By Mark Wallace
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The Eurocrats' latest wheeze is a legal case intended to strike down the restrictions used to prevent benefit tourists milking the British benefits system. Such a campaign is obviously outrageous - and deeply unpopular with taxpayers who are already concerned about some of their fellow Brits taking undue advantage of the welfare state.
IDS - and eurosceptics more generally - could not have asked for a more perfect goody.
He will "fight it all the way", apparently even to the point of appearing in court himself. He won't just thunder about this, expect him to have a full Thor outfit winging its way to his office on mail order. To slightly adjust the originally quote, the quiet man is smashing Brussels with a viking war hammer.
Conservative MPs will be in their constituencies less on Fridays in the near future than would otherwise be the case. In a double-pronged move, William Hague has written to each one asking for diaries to be cleared for July 5, when James Wharton will present his EU referendum bill to the Commons, and Grant Shapps has sent a letter to Association Chairmen about the measure. The Foreign Secretary has also asked Tory MPs to keep their Friday diaries light for the near future. The Prime Minister's latest charm offensive to his Party is under way.
Ed Miliband hasn't ruled out a referendum at some point, and Nick Clegg appears to be re-warming to one (or rather, has been re-warming to one - see Mark Wallace's account of his twists and turns on the matter). But neither will want to see a Conservative-backed bill pass through the Commons, and although some non-Tory MPs will certainly vote for it, it's most unlikely to succeed. Furthermore, I suspect the temptation to amend it by tacking on a mandate referendum or renegotiation proposals will be too much for some Conservative backbenchers to resist.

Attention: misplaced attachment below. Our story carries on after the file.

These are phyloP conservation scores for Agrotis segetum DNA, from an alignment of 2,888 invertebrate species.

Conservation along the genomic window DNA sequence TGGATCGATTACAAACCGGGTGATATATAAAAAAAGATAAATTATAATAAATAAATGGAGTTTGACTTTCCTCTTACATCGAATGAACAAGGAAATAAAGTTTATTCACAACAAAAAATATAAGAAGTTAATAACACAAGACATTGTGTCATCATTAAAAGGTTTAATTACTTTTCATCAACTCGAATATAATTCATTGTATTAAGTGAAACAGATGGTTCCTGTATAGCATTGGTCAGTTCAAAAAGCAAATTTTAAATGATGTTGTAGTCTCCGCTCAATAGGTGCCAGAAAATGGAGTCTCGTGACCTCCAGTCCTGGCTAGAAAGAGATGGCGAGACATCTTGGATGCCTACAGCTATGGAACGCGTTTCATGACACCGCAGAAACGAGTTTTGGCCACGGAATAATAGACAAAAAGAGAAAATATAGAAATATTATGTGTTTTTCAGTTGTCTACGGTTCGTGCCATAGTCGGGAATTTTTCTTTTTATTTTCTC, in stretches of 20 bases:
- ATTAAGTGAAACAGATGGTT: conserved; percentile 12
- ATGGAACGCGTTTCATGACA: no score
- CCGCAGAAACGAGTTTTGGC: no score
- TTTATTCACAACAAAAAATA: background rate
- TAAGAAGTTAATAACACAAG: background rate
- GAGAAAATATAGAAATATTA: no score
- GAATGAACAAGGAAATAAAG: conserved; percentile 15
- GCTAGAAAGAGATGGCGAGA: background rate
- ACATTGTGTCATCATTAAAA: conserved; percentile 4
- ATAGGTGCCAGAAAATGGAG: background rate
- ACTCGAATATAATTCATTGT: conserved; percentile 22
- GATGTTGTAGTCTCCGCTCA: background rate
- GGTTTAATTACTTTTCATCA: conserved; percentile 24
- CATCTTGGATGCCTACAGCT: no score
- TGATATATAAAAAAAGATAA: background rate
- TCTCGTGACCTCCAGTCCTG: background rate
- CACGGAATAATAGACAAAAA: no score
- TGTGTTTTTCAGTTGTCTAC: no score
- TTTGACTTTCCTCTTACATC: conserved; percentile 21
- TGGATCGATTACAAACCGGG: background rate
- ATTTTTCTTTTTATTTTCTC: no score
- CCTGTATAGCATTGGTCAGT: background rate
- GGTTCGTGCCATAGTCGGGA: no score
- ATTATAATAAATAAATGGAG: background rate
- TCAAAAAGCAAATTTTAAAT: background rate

David Cameron will be hoping that Labour and the Liberal Democrats opposition to the bill will be go down badly with voters - but I'm not convinced that voters will be greatly moved by it. However, some will notice if the proceedings give an impression of Tory disunity, (see today's poll in the Independent) with Ministers and PPS's being whipped to vote against backbench amendments. All this reinforces the case for Cameron to get on the front foot over the repatriation of powers, and set out his own view, rather than see backbenchers set the pace during Wharton's bill and the run-up to the 2015 election campaign.
By Mark Wallace
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It is impossible to mention UKIP without Nigel Farage springing to mind, a pint in one hand and a fag in the other. He has ridden to national fame on the UKIP wave, and played a huge part in driving it forward.
By differing in every way from the main party leaders - dress, manner, style of speaking, lifestyle - he has cast himself successfully as the anti-politics politician.
As an MEP for the last 14 years, and a co-founder of his party 20 years ago, it is a surprising coup. Plenty of local Councillors are dismissed as mere members of the political class as soon as they are elected, but he has somehow slipped the label despite his last "proper job" - to use a favoured Farage turn of phrase - being in the 1990s.
It is far from his only achievement. "Some of the [UKIP] members treat him almost as a messianic figure," says one longstanding activist, sounding slightly concerned at the idea. Messiah or naughty boy, Farage has proved a regular hit on Question Time, and in the last few months it feels like he has been living in the nation's news studios. In March, Ipsos Mori found that he is the only party leader with a positive approval rating.
It is starting to feel like he might enter that select group of public figures identifiable by their first name alone - not something many would have predicted for a Nigel.
But he has been UKIP leader before, from 2006-2009, without such a media breakthrough for himself or his party. What has changed?
By Peter Hoskin